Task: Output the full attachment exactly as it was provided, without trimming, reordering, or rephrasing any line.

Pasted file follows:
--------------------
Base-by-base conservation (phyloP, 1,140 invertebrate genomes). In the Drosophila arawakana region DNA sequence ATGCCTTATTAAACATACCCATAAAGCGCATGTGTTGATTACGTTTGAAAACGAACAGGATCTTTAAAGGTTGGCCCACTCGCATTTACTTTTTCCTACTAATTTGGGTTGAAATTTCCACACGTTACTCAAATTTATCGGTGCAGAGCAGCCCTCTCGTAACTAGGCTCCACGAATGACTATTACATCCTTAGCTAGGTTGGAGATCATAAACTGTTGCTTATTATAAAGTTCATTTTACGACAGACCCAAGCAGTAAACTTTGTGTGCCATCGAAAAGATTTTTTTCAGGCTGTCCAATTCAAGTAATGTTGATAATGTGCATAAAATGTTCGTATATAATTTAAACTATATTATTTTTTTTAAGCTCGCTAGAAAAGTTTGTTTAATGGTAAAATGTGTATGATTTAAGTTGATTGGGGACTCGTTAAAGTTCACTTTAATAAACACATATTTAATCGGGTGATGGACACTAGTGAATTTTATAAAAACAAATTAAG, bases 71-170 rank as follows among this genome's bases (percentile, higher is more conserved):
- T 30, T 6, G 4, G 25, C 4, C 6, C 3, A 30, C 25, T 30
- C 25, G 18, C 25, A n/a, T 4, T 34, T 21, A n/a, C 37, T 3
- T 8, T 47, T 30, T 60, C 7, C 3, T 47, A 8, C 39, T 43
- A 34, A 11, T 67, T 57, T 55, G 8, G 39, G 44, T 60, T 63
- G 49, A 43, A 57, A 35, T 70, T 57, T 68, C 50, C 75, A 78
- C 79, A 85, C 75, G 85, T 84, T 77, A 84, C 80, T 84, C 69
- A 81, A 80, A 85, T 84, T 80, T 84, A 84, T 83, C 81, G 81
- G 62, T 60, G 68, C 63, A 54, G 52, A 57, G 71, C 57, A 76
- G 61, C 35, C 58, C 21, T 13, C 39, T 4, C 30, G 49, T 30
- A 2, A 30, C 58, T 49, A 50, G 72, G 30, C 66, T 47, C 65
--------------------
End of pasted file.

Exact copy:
Base-by-base conservation (phyloP, 1,140 invertebrate genomes). In the Drosophila arawakana region DNA sequence ATGCCTTATTAAACATACCCATAAAGCGCATGTGTTGATTACGTTTGAAAACGAACAGGATCTTTAAAGGTTGGCCCACTCGCATTTACTTTTTCCTACTAATTTGGGTTGAAATTTCCACACGTTACTCAAATTTATCGGTGCAGAGCAGCCCTCTCGTAACTAGGCTCCACGAATGACTATTACATCCTTAGCTAGGTTGGAGATCATAAACTGTTGCTTATTATAAAGTTCATTTTACGACAGACCCAAGCAGTAAACTTTGTGTGCCATCGAAAAGATTTTTTTCAGGCTGTCCAATTCAAGTAATGTTGATAATGTGCATAAAATGTTCGTATATAATTTAAACTATATTATTTTTTTTAAGCTCGCTAGAAAAGTTTGTTTAATGGTAAAATGTGTATGATTTAAGTTGATTGGGGACTCGTTAAAGTTCACTTTAATAAACACATATTTAATCGGGTGATGGACACTAGTGAATTTTATAAAAACAAATTAAG, bases 71-170 rank as follows among this genome's bases (percentile, higher is more conserved):
- T 30, T 6, G 4, G 25, C 4, C 6, C 3, A 30, C 25, T 30
- C 25, G 18, C 25, A n/a, T 4, T 34, T 21, A n/a, C 37, T 3
- T 8, T 47, T 30, T 60, C 7, C 3, T 47, A 8, C 39, T 43
- A 34, A 11, T 67, T 57, T 55, G 8, G 39, G 44, T 60, T 63
- G 49, A 43, A 57, A 35, T 70, T 57, T 68, C 50, C 75, A 78
- C 79, A 85, C 75, G 85, T 84, T 77, A 84, C 80, T 84, C 69
- A 81, A 80, A 85, T 84, T 80, T 84, A 84, T 83, C 81, G 81
- G 62, T 60, G 68, C 63, A 54, G 52, A 57, G 71, C 57, A 76
- G 61, C 35, C 58, C 21, T 13, C 39, T 4, C 30, G 49, T 30
- A 2, A 30, C 58, T 49, A 50, G 72, G 30, C 66, T 47, C 65